/dev: Making Sense of Matchmaking

Matchmaking and Ranked are core parts of Wild Rift, but how do they actually work? Lead game designer Josh Menke is here to pull back the curtains on MMR, “loser queue”, and why Gold and Emerald players sometimes end up in the same game.

  • Josh Menke


We use a rating system in order to measure player skill. The skill system creates a number that aims to provide the most accurate prediction of a player’s ability to win matches. We call this number a player’s matchmaking rating, or MMR for short. A player’s MMR tells us how they’re “expected” to play in their next match.

We currently have two MMR systems running in Wild Rift. Ranked uses the original system, and Normals uses an upgraded version that is significantly more accurate at predicting who will win matches in our data. We do have future plans to also upgrade the MMR system in Ranked play, but because a player’s rank has a lot of connections to their MMR, it will take more time to integrate the new system.


The exact mathy details are beyond the scope of this blog, but it’s basically just a more advanced version of the types of systems commonly used for determining skill, like Arpad Elo’s system. At a high level, at the end of each match, winners go up based on how hard the match was, and losers likewise go down. In an even match, players all go up and down about the same, whereas in a one-sided match, it depends on if the outcome was a surprise or not.

If the obvious happens, MMRs don’t change much, but if there’s an upset, it means the MMRs of the winners must be a bit too high, and the losers too low, so they will move more. Your own MMR will converge to a value equal to the skill of the players that play just as well as you do. This is why we try to matchmake you with and against players at that skill.


The goal of matchmaking is to get players into the best matches possible in terms of:

  • Good teammates near your own skill (similar MMRs on your team)
  • Fair matches where both teams have the same chance to win (similar MMRs on the other team too)
  • Good latency (ping)
  • While taking into account position preferences (if applicable)

When you hit Find Match, you are placed into a pool of players that are searching for a match in the same game mode.The matchmaker then basically repeats the following constantly every second, finding matches for everyone:

  1. Grabs the longest waiting player or party.
  2. Checks if there are enough players within a legal range of the player or party’s average MMR to create a match. If not, the system won’t find a match for this player this time around, and will try again almost immediately. The system also prefers the closest players it can find here, in order to give everyone similarly-skilled teammates if possible.
  3. If enough players are found, the system will create potential teams while balancing both the amount of MMR on each team, as well as position preferences. MMR per team is balanced to give each team the same chance at winning the match (close to 50%).
  4. Once teams are made, the matchmaker does a final check to make sure that the difference in MMR between the two teams is within a specified limit to prevent one-sided matches if possible. If it isn’t within tolerance, the match is thrown out and the system will go back to (2) until it finds another set of teams for the player/party, or runs out of candidates.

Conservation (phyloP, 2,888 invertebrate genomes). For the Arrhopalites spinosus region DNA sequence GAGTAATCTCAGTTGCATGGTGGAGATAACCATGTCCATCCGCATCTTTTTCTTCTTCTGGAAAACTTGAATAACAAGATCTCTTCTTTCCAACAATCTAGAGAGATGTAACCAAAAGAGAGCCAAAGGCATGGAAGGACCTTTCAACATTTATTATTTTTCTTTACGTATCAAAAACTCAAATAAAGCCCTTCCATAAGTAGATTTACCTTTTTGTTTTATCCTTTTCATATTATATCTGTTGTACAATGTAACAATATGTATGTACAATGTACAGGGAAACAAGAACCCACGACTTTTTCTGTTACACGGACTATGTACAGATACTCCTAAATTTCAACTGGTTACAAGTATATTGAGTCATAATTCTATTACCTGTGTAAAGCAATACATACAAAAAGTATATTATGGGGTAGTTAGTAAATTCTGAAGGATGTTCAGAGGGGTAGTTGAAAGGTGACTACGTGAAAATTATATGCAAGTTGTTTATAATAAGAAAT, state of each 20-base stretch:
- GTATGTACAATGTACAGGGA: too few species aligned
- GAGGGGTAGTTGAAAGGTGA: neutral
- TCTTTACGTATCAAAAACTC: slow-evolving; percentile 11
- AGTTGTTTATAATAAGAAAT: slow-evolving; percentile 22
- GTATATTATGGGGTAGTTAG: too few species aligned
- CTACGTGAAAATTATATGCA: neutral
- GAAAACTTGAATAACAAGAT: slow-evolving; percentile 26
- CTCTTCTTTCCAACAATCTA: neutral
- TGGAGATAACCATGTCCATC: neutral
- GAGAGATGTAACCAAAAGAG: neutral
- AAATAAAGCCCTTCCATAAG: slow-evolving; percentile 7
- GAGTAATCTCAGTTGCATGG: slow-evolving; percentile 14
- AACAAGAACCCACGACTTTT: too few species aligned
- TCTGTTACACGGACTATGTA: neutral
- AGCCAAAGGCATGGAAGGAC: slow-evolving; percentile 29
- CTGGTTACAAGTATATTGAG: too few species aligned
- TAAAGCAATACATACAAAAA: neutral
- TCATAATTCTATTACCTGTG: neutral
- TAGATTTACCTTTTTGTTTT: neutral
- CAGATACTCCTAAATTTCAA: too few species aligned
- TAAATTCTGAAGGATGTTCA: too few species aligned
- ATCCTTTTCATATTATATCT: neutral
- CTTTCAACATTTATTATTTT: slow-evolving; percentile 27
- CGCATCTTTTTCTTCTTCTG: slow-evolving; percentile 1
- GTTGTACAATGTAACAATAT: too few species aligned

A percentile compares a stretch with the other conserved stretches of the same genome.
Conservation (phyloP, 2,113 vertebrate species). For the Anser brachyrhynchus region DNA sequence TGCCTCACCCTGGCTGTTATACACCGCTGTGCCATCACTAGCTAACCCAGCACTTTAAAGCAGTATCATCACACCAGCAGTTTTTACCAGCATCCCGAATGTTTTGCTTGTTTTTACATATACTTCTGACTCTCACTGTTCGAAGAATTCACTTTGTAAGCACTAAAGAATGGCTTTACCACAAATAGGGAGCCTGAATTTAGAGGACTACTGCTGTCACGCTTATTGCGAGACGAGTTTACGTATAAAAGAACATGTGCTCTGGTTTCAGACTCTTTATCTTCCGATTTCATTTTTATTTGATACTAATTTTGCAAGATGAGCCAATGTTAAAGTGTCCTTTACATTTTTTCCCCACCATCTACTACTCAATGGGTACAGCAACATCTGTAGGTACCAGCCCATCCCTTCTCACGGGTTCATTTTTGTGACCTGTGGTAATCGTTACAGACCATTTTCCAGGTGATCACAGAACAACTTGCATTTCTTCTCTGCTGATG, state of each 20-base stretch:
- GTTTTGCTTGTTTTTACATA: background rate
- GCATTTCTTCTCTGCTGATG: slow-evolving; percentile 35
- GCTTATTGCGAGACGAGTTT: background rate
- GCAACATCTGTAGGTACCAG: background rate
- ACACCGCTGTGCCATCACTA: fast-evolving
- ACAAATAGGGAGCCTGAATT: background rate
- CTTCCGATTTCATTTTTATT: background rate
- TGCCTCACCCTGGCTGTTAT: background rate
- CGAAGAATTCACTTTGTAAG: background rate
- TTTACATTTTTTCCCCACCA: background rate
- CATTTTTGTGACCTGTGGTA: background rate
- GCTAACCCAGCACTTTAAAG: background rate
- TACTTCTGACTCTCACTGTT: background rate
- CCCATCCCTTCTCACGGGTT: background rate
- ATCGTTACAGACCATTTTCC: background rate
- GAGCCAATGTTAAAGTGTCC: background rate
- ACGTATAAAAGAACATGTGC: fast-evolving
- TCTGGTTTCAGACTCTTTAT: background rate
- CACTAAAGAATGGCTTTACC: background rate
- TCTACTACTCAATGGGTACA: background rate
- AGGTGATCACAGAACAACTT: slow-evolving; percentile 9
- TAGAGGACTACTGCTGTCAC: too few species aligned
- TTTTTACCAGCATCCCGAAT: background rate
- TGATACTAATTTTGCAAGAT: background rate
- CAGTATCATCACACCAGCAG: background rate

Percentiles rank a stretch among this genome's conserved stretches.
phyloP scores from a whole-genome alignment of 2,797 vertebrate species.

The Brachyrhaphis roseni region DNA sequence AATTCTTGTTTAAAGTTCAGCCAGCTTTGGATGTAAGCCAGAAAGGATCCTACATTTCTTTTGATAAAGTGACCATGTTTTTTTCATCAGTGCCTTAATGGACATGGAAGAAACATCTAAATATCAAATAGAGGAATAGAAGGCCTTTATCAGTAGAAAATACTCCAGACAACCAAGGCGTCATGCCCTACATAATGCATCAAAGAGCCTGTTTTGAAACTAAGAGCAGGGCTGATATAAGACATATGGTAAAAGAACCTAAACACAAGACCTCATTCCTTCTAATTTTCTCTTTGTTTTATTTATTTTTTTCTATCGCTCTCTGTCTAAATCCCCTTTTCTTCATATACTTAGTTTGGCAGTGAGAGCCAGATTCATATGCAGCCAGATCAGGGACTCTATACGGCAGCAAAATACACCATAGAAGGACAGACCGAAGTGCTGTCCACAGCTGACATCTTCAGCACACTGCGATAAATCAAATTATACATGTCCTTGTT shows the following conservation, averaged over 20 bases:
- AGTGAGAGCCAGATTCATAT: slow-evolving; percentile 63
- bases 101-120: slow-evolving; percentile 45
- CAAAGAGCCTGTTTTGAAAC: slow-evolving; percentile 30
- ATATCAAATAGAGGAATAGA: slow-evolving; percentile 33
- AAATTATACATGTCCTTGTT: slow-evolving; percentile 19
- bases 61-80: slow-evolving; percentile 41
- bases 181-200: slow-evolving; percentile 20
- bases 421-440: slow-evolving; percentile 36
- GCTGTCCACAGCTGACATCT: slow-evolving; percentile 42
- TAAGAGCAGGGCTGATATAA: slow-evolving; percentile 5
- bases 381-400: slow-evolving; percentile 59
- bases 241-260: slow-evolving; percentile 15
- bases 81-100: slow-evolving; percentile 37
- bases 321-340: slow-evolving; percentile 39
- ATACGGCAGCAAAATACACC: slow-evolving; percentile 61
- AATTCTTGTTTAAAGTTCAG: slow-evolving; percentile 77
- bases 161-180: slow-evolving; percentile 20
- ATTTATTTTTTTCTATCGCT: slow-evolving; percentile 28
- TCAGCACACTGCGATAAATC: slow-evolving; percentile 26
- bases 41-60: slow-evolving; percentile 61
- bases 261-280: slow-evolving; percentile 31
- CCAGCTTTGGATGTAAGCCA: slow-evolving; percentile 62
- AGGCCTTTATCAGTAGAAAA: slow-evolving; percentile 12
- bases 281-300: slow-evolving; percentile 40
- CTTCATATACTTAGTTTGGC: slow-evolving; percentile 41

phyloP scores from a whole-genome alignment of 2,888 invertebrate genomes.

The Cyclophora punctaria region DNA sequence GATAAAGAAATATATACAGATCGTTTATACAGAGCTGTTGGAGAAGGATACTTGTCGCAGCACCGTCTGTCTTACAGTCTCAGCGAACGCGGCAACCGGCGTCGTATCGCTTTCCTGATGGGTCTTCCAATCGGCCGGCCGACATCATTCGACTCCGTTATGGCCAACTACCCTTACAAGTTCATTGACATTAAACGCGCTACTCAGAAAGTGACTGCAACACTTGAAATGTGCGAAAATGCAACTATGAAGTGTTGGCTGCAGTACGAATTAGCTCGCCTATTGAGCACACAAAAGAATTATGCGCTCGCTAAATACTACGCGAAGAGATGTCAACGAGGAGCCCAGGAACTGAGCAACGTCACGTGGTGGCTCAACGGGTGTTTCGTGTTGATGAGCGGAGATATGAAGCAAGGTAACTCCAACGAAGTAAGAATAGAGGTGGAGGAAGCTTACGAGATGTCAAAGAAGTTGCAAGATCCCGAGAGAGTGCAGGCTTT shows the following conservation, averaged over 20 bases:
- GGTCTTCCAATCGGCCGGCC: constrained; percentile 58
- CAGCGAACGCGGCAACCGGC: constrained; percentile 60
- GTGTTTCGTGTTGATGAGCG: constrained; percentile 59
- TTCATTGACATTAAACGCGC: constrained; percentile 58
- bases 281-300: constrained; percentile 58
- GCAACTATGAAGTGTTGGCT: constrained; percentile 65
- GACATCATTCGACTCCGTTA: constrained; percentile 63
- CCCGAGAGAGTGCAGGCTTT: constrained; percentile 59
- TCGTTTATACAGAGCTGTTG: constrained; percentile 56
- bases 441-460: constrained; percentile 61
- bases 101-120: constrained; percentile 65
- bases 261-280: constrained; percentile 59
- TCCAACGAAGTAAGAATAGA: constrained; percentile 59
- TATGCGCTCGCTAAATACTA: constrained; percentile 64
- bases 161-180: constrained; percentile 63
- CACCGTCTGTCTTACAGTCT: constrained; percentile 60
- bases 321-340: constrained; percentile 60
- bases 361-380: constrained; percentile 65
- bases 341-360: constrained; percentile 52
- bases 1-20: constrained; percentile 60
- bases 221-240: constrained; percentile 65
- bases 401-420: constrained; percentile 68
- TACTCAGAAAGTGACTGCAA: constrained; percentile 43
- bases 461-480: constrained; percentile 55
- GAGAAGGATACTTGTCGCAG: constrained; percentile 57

5. Once the match is ready, players are notified and pre-game can begin. The matchmaking system then goes back to (1) and grabs the next longest waiting player.

In step 2, the matchmaker only lets players match if their MMR and rank are within a certain distance of each other. That distance starts small, and then grows a set amount every second. This happens over a 2 minute period. After that, the allowed Rank and MMR gap has fully expanded, and the system will stay in expanded state for the next 18 minutes for a total of 20 possible searching minutes. At that point the search will time out and need to be restarted. Note: this means it is always faster to keep waiting than it is to restart your search within that 20 minutes, because every time you restart your search, you have to re-expand over 2 minutes.


There are a few sources of what can feel like a bad match:

  • Snowballing: We share the same philosophy on snowballing as League PC: “In terms of design, we want League to be a game where getting a small advantage and running with it is one path to victory. Any small successes that are snowballed can determine early leads, and then sometimes the result of the game.” So we can have two teams that are actually well-matched, but due to how the game played out, it doesn’t feel that way in the end.
  • Team composition: Some champions, like assassins and mages, are often able to dish out tons of damage in a super short time. So, if you’re playing against a Rengar with a couple of items, and he grabs a double kill in the Dragon lane, it can feel like you have less power to make comebacks against him, but in reality you may have an equal technical skill.
  • MMR variance: The matchmaker was unable to keep the MMR of the players in the match as close as it would have preferred (see #2 in how the matchmaker works). Right now, we have seen edge case players struggling to find matches and have had to increase the allowed gap across the board in order to accommodate them. This means in order to let some players play the game at all, we’ve had to widen the allowed MMR gap for all players. This can result in matches where the MMR gaps within a team are larger than we would have liked. We have plans in the near future to adjust those gaps more dynamically, customized to each player, rather than having to increase the gap for everyone. This will result in most matches being as tight as possible given who is currently playing.